Again, great post, Defenor. Well done.

  • jfutral

    “The bar the iPad has set is so high that tablet competitors have resolved to try and change the conversation rather than go head to head with the iPad. This is a wise move but the tradeoff is that you focus more on a segment of the market rather than the mass market as a whole. Apple is having success targeting the larger mass market but competitors are having trouble making ground in this market.”

    Well, that is pretty much what Apple did with tablets, change the conversation. They also happen to have found that their conversation had broader appeal than other tablet and netbook offerings/”conversations”. But ultimately the only way to do what Apple did is to do what Apple did, change the conversation.

    As for convincing someone to not buy an iPad (or any other product that someone is convinced they will buy), I say good luck with that. The only way someone will have success is to come up with reason people should buy _your_ product, not reasons why they _shouldn’t_ buy something else. Quite frankly the brilliance of Kindle is it really isn’t an iPad substitute. It is not redundant to own both.

    Even for Apple, in order to continue to grow they have to make sure there are reasons that people should want an iPad. Not so hard now, but harder as they go forward, even in terms of getting people to upgrade.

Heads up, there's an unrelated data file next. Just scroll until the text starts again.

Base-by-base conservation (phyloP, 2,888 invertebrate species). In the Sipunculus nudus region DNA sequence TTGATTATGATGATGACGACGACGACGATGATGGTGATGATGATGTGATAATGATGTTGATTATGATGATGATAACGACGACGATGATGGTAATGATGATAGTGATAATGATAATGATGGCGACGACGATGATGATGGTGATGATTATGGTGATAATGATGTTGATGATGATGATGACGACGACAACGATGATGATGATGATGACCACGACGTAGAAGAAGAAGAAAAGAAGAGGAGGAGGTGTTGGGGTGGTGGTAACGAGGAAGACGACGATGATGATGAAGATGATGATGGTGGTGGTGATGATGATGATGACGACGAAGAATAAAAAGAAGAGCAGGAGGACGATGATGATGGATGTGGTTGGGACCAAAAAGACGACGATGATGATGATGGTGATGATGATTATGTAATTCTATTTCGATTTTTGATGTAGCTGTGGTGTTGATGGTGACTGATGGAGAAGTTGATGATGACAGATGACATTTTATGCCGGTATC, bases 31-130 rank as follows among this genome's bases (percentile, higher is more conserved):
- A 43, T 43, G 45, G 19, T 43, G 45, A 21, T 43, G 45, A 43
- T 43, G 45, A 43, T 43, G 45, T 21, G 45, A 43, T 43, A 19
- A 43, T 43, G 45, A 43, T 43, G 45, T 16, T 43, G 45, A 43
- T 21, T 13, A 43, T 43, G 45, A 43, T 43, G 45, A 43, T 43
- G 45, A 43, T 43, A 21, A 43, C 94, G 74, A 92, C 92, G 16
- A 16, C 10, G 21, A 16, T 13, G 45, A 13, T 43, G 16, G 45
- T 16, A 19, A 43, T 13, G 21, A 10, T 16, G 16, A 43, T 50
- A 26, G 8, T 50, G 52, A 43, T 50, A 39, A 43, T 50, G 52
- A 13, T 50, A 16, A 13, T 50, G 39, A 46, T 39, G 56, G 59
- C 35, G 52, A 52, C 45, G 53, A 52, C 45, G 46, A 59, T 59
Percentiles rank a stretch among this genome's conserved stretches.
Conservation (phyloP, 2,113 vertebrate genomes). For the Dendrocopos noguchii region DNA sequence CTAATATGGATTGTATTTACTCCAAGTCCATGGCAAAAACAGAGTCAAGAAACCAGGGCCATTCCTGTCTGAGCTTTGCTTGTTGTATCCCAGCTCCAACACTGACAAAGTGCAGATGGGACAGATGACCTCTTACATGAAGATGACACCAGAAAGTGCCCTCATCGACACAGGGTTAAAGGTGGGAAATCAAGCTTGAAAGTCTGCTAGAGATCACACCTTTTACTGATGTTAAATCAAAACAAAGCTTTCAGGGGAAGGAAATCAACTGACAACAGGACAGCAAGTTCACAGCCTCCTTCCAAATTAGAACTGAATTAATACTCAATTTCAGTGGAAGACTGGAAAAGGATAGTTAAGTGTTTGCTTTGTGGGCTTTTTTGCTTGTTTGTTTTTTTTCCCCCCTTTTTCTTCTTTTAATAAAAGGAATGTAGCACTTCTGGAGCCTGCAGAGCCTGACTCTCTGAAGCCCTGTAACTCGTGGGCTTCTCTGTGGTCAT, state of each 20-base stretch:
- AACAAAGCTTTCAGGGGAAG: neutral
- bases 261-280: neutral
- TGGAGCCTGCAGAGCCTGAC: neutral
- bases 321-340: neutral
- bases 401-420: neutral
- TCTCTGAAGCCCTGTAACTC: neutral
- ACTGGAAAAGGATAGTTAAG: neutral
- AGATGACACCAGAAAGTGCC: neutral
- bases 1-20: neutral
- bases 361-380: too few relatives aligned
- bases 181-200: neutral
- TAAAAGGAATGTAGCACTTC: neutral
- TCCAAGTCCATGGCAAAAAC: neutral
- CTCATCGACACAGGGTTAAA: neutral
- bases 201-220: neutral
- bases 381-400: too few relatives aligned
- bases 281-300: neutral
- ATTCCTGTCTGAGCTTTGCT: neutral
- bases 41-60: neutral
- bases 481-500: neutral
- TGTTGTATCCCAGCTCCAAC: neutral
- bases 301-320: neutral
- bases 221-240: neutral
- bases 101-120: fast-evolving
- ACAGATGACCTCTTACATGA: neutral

For instance (and I don’t mean to say my situation is the same for everyone, but just to illustrate a possibility), I am quite happy with my iPad 2. Don’t see a good enough reason to go iPad 3, and quite frankly I probably won’t go with a new iPad until they are lighter and the same current size. Don’t want smaller. Don’t want newer display when the old is still pretty darn good. But lighter would get my dollars in a heart beat.

    So Apple has to come up with a reason _to buy_, not a reason not to buy something else. As I told one young coffee shop start-up, the question isn’t “Why aren’t they coming?”. The question is “Why should they?” What are you offering that is so compelling?

    Joe

  • Why is so hard to understand that the next & 1st tablet i’ll buy will have at least 1080p resolution ? Even 1200pixels wide, as the next Sony tablet to be. SCREEN is what matters most on a tablet, everything else comes 2nd. I’ll buy a tablet with Linux if it has a full hd resolution. Later on i’ll get games & whatever apps i’ll need.

    • steve_wildstrom

      The current iPad (not the mini) and many other tablets already exceed 1080p resolution.

  • Bruno Deserto

    After having been suing Android/Samsung devices for over a year I decided it was time to change. I researched for months about the best tablet for me. I was very interested in the pro line from Samsung but although I could have some job done I was very pissed with my Samsung devices. My Galaxy note 8 never updated the OS lots of rumors about he new update 4.2.1 far behind the current Android OS, Samsung’s crap source-consuming apps cannot be uninstalled, it literally pissed me of. Personally, I don’t like their plastic leather-like build quality and although I like Android it eats too much memory especially with this horrible touchwiz on top of it. Of course this is my personal opinion and there are thousands who like it.

    Two weeks ago I had to go to a shopping centre here where I live and stopped by this store called IPlace. Wow, the minute I saw the iPad Air I literally fell in love with it. It is so light and after using it for a while I quickly made up my mind. It is sooooooooo much better for me, it is simple, reliable and everything just works fine. I loved pages, I can have all my work done with it, no regrets of any kind.